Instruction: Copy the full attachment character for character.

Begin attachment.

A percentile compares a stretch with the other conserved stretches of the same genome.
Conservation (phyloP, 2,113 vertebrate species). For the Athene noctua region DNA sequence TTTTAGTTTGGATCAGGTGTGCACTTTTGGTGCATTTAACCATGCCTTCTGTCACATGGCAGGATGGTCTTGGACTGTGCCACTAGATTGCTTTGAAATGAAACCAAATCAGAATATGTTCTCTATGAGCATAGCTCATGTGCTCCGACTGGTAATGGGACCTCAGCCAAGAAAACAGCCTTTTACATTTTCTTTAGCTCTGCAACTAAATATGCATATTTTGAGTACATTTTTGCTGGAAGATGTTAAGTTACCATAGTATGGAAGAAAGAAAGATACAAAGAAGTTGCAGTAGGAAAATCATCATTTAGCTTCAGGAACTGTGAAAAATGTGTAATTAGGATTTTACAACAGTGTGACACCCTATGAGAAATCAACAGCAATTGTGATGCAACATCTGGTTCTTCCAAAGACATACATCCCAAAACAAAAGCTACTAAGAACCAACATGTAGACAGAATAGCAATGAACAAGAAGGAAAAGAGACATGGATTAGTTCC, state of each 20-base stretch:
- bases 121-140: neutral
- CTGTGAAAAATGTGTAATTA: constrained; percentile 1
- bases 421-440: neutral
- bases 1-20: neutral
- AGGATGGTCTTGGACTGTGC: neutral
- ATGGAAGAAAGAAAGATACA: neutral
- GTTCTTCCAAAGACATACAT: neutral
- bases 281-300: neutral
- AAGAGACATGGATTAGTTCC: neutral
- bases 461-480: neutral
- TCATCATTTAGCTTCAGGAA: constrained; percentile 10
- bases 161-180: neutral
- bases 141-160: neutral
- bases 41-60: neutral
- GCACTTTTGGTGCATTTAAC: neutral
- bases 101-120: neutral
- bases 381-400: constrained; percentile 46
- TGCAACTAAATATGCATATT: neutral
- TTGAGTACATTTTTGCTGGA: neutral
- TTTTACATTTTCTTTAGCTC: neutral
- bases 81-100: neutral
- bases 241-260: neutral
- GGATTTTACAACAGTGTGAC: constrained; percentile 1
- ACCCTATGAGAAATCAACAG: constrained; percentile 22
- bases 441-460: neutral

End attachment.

A percentile compares a stretch with the other conserved stretches of the same genome.
Conservation (phyloP, 2,113 vertebrate species). For the Athene noctua region DNA sequence TTTTAGTTTGGATCAGGTGTGCACTTTTGGTGCATTTAACCATGCCTTCTGTCACATGGCAGGATGGTCTTGGACTGTGCCACTAGATTGCTTTGAAATGAAACCAAATCAGAATATGTTCTCTATGAGCATAGCTCATGTGCTCCGACTGGTAATGGGACCTCAGCCAAGAAAACAGCCTTTTACATTTTCTTTAGCTCTGCAACTAAATATGCATATTTTGAGTACATTTTTGCTGGAAGATGTTAAGTTACCATAGTATGGAAGAAAGAAAGATACAAAGAAGTTGCAGTAGGAAAATCATCATTTAGCTTCAGGAACTGTGAAAAATGTGTAATTAGGATTTTACAACAGTGTGACACCCTATGAGAAATCAACAGCAATTGTGATGCAACATCTGGTTCTTCCAAAGACATACATCCCAAAACAAAAGCTACTAAGAACCAACATGTAGACAGAATAGCAATGAACAAGAAGGAAAAGAGACATGGATTAGTTCC, state of each 20-base stretch:
- bases 121-140: neutral
- CTGTGAAAAATGTGTAATTA: constrained; percentile 1
- bases 421-440: neutral
- bases 1-20: neutral
- AGGATGGTCTTGGACTGTGC: neutral
- ATGGAAGAAAGAAAGATACA: neutral
- GTTCTTCCAAAGACATACAT: neutral
- bases 281-300: neutral
- AAGAGACATGGATTAGTTCC: neutral
- bases 461-480: neutral
- TCATCATTTAGCTTCAGGAA: constrained; percentile 10
- bases 161-180: neutral
- bases 141-160: neutral
- bases 41-60: neutral
- GCACTTTTGGTGCATTTAAC: neutral
- bases 101-120: neutral
- bases 381-400: constrained; percentile 46
- TGCAACTAAATATGCATATT: neutral
- TTGAGTACATTTTTGCTGGA: neutral
- TTTTACATTTTCTTTAGCTC: neutral
- bases 81-100: neutral
- bases 241-260: neutral
- GGATTTTACAACAGTGTGAC: constrained; percentile 1
- ACCCTATGAGAAATCAACAG: constrained; percentile 22
- bases 441-460: neutral